8 thoughts on ““Meltwater” by Benjamin C. Kinney”

    1. I’m still catching up from last week, so anybody who wants to lead on this one, you’re very welcome to 🙂

  1. Very cool little story. I’m especially impressed at how the author managed to get across such an immense, world-changing SF-nal premise, clearly and vividly, and complete an entire, clear story within it – within the constraints of one limited, remote corner of existence, with somewhere between 3 and 1 characters. It’s a triumph of tight focus, clarity, and working the story out just right.

    The idea of falling in love with an alternate version of yourself is strong, tragic, and well-handled here, quick as it is. The revelation really sticks with me: "She will learn the things I most lack: peace, certainty, trust in permanence." The idea of changing into something else, something opposite and ALSO of falling in love with that opposite, because both exist simultaneously – that’s beautifully circular; self-supporting and self-contradictory.

    The ending, when Percel/Arju has Emlune "download into me," didn’t quite work for me. While I have a good enough sense on what forks, splits, and splices mean here, "download X into Y" doesn’t feel well-enough defined to carry the climax. I don’t know what it *means*; so that part of it felt like it packed less punch than it might have,

    It *might* be that because Emlune is an ancient fork of Percel, what Arju is asking is that Emlune attempt to splice with Percel/Arju, instead of the original request of another individual fork. This isn’t stated explicitly, but I might expect that re-merging with such a far-diverged fork would be… unpredictable. I do kind of like that; I’m not sure whether this actually addresses Arju’s feelings, or is an elaborate, romantic form of suicide (at best, becoming a new, fused individual), but it does pack resonance.

  2. Just occurred to me that both this story and the last one take place in a far-future shattered Earth, but this one makes rather more sense. Sometimes stories about post-humans come off as nearly indistinguishable from fantasy because tech is assumed to be capable of anything up to altering the very fabric of the universe (e.g. Yoon Ha Lee’s "Variations on an Apple"), but in "Meltwater" the author has been relatively restrained in what technology he proposes — it’s very powerful but only in certain defined ways.

  3. I think the practical reason Arju asked for a fork of Emlune to be downloaded into her is that she wanted one to go work with her other selves, so combining providing a body for that with erasing her obsessed-with-the-past personality was killing two birds with one stone. But she thought of that practical solution because it made emotional sense.

    It’s a little weird that Arju used the phrase "download into me" rather than "into this body" or something when she had previously done so much speaking of bodies and personalities separately. But the fact is that with this technology, a fork can’t exist without a body to inhabit, and the nature of the body greatly influences the personality. Percel/Arju thought that she could only love Emlune the way she used to if she had the same body as then, and gave the new fork that was supposed to live like Emlune a similar spider body. So maybe the use of "into me" signifies her accepting that this combination of body, memories, and circumstances together is a unique Arju, a whole distinct individual, and is not "Percel", whoever that once was. Accepting that means abandoning the idea that the love that existed between certain instances of Emlune and Percel could ever be recaptured exactly as it was.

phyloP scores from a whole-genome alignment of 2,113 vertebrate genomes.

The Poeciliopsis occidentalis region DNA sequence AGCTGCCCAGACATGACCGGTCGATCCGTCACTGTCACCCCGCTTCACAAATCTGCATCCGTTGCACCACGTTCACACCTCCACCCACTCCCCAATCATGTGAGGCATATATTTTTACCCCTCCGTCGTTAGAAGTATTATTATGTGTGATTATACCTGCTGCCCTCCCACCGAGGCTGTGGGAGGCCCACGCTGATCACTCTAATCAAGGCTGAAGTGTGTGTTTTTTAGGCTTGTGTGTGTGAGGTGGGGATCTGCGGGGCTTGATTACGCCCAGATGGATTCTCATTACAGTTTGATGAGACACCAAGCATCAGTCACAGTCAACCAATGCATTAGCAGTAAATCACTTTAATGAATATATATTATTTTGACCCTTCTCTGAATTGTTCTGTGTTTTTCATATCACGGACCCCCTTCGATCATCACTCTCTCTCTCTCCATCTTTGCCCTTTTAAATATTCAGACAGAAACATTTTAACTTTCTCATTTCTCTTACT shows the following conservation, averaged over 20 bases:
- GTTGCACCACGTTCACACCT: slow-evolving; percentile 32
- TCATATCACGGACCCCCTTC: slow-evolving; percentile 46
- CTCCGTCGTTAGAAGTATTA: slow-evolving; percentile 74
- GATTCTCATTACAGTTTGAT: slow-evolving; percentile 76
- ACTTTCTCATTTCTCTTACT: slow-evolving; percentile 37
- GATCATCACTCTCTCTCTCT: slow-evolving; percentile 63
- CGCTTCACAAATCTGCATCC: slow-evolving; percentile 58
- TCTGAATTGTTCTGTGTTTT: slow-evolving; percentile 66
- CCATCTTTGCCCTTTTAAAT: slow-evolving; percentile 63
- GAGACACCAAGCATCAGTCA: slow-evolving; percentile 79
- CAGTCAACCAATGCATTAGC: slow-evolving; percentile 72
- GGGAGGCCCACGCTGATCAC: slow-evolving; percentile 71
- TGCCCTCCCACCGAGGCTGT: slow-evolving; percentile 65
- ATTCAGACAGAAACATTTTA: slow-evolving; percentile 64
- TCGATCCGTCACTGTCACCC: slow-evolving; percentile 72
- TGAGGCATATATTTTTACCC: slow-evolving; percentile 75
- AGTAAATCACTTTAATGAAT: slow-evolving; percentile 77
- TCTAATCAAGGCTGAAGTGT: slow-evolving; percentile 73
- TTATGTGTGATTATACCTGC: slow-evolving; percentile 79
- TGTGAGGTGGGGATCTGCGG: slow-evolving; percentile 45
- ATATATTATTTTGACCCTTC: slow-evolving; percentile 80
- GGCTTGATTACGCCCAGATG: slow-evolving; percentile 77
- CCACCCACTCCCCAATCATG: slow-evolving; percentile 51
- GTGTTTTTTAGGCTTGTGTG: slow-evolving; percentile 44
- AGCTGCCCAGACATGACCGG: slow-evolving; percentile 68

And if Emlune and Percel were derived from the same individual once, then it’s no wonder that recombining them feels to Arju like a satisfying way to go.

  4. What’s fascinating in this story is how powerful the forces driving individuals to become independent personalities are. It’s quite a sophisticated meditation on individuality. Even when people can be created with preexisting memories and the emotions attached to them, even when they can later share memories by splicing, nonetheless in their one body they feel like a self, and that self’s personality rapidly diverges from all others. That makes it not weird for them to fall in love with another fork because that fork isn’t themself.

  5. "Percel" at the start of the story hasn’t really accepted that Percel-that-was can never exist again. That’s what makes the setting so brilliant for this, with its radically changed world that incorporates pieces that we recognize. The characters’ attitudes toward the past — preserve, restore? are of a piece with their personalities. The author thinks that an ice-locked Sagrada Familia cathedral would be a good place for thinking long, slow, deep thoughts; an architecture not just suited for rituals devoted to a Christian God, but to meditation in general. Meanwhile, outside, ice melts, the landscape changes, and Arju’s new personality will begin to build new things.

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